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2018 budget wrings bold reforms

By Melody Chikono

FINANCE minister Patrick Chinamasa yesterday announced bold and far-reaching economic reforms, while spelling out a series of austerity measures which he hopes will spur sustainable economic recovery and growth.

Presenting a US$5 billion 2018 budget statement in parliament under the “new economic order” rubric, Chinamasa said the economy was struggling as shown by low production and export levels, as well as high levels of unemployment, and a continuing deterioration in macro-economic stability.

The minister then came up with a series of reforms and austerity measures which he said could lead to a 4,5% growth in 2018. He said government will adopt a major policy shift to re-engage with the international community, international financial institutions and attract investors.

Retrogressive laws like the indigenisation policy will be overhauled to improve the business climate. The ease of doing business and Special Economic Zones approach will be improved, among other aspects.

“The new economic order, therefore, gears towards restoring discipline,fostering a stronger culture of implementation, supported by political will in dealing with the following: Correcting the fiscal imbalances and financial sector vulnerabilities; public enterprises and local authorities reform; improving the unconducive investment environment; dealing with corruption in the economy; re-engagement with the international community; stimulating production, and exporting; as well as creation of jobs,” he said.

“The overriding aspiration is upliftment of social-economic conditions of the populace, through making short-term sacrifices that allow the budget to play its rightful role in addressing production, job creation, and poverty reduction.

“Central is addressing the high prevalence of unemployment, against the background of vulnerabilities adversely affecting the sustainability of production, with the major one being the mounting demand pressures for foreign exchange.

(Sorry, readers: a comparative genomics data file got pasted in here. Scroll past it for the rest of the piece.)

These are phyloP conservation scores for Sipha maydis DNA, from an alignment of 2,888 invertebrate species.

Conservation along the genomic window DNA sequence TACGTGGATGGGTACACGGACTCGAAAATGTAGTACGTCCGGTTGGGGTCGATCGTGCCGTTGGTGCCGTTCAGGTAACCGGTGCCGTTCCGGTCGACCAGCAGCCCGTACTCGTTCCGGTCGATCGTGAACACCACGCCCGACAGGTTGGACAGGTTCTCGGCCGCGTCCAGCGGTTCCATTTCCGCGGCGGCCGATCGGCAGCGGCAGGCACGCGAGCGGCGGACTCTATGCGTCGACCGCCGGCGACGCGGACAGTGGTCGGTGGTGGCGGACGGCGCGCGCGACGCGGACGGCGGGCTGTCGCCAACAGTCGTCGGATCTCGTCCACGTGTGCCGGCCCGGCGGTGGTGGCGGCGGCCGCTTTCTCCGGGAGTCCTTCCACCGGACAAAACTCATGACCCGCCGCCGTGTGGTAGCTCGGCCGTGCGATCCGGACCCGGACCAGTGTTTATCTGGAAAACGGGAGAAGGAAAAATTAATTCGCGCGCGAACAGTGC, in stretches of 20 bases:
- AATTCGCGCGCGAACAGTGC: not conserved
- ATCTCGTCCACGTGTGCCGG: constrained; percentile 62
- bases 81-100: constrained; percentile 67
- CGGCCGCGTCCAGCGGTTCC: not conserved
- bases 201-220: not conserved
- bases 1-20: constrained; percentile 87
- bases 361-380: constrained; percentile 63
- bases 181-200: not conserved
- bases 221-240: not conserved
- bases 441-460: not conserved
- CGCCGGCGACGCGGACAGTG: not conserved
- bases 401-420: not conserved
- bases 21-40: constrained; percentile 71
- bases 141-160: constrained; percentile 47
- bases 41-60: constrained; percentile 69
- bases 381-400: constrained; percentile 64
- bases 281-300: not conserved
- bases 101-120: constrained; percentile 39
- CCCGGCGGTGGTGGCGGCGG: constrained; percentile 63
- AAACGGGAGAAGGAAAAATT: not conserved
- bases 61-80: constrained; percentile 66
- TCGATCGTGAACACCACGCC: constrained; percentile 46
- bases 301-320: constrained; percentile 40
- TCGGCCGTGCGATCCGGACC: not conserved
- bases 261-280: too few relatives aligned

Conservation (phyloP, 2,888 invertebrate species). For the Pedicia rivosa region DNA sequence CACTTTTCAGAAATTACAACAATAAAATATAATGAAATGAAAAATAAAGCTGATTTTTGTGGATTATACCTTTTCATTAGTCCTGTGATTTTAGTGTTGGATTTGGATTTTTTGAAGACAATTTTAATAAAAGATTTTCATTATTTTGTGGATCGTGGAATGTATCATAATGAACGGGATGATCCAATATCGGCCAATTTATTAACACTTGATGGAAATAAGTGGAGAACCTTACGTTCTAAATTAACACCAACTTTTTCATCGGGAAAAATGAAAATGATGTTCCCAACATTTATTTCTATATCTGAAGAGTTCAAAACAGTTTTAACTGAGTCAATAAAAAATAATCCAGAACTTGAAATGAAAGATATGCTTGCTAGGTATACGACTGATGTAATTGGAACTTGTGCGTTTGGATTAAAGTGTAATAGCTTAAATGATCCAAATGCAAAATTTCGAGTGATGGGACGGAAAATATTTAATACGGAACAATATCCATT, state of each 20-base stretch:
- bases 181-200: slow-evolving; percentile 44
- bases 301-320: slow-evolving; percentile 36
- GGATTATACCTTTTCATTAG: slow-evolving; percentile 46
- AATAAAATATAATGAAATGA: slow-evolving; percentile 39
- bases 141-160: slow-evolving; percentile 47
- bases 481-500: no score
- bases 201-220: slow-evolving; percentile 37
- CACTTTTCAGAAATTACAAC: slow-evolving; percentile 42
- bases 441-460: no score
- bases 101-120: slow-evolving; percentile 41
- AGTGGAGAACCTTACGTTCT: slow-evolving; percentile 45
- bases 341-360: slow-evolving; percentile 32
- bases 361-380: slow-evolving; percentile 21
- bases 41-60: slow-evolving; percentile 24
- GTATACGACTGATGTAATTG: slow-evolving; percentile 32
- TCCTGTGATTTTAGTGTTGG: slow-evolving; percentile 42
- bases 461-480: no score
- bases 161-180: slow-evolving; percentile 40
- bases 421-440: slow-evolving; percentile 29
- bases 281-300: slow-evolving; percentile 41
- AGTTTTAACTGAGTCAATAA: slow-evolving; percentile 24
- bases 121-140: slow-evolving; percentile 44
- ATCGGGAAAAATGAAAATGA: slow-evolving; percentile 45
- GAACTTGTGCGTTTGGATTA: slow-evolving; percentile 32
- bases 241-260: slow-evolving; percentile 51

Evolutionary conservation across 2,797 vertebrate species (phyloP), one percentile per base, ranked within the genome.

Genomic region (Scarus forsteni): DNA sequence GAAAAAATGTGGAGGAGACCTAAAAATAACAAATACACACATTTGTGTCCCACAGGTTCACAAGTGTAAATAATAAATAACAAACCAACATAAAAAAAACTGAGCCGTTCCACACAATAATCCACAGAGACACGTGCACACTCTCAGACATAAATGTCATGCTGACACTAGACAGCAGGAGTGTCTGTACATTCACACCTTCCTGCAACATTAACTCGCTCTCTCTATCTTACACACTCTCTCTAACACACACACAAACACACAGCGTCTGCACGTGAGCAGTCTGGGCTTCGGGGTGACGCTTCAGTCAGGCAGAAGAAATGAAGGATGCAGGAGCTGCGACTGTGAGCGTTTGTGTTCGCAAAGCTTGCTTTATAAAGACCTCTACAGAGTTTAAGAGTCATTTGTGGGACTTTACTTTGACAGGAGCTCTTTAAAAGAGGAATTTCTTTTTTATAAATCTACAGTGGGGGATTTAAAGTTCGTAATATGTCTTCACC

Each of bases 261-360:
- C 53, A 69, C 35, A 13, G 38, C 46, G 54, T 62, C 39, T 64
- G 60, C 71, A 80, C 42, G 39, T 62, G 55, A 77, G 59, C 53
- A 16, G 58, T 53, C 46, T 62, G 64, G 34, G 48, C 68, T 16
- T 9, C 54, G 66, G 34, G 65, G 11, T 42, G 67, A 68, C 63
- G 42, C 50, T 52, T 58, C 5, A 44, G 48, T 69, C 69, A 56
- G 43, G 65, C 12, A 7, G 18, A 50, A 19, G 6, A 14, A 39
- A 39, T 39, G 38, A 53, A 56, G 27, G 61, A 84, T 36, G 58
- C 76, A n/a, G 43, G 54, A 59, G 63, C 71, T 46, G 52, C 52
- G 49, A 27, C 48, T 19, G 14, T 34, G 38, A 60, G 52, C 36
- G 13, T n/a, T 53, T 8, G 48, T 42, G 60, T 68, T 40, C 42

“We must be bold to set annual targets for creation of decent jobs and strive to spread these across the various sectors of the economy. This requires that government collectively acknowledges the risks and costs brought about by directing a disproportionate share of budget expenditures towards salaries, allowances and other consumptive expenditures, such as condition of service vehicles and travel, among others.

“Accordingly, the budget theme “Towards a New Economic Order” is drawn from this recognition and acknowledgement.

At the heart of the economy’s fundamental economic challenges is an unsustainable budget deficit, whose financing through issuance of Treasury Bills and recourse to the overdraft with the Reserve Bank is untenable. This is also at the core of factors driving the demand for foreign exchange, as well as creation of excess money supply, which is largely in the form of electronic RTGS and mobile money balances. These money balances are accessible through RTGS transactions, card swipes, as well as such mobile platforms as ecocash, one-money and tele-cash. Physical cash is a small proportion of the economy’s overall financial sector liquidity.”

Chinamasa added: “Money creation, through domestic money market instruments which do not match with available foreign currency, only serves to weaken the value of the same instruments, translating into rapid build-up in inflationary pressures, to the detriment of financial and macro-economic stability.

“This has seen growing mismatches between electronic money balances and the stock of real foreign exchange balances, as reflected by cash holdings and nostro balances of banks.

The minister also promised to deal with corruption and indiscipline in the economy. He came up with investor-friendly policies, re-engaging with the world and improving the ease of doing business, while introducing austerity measures.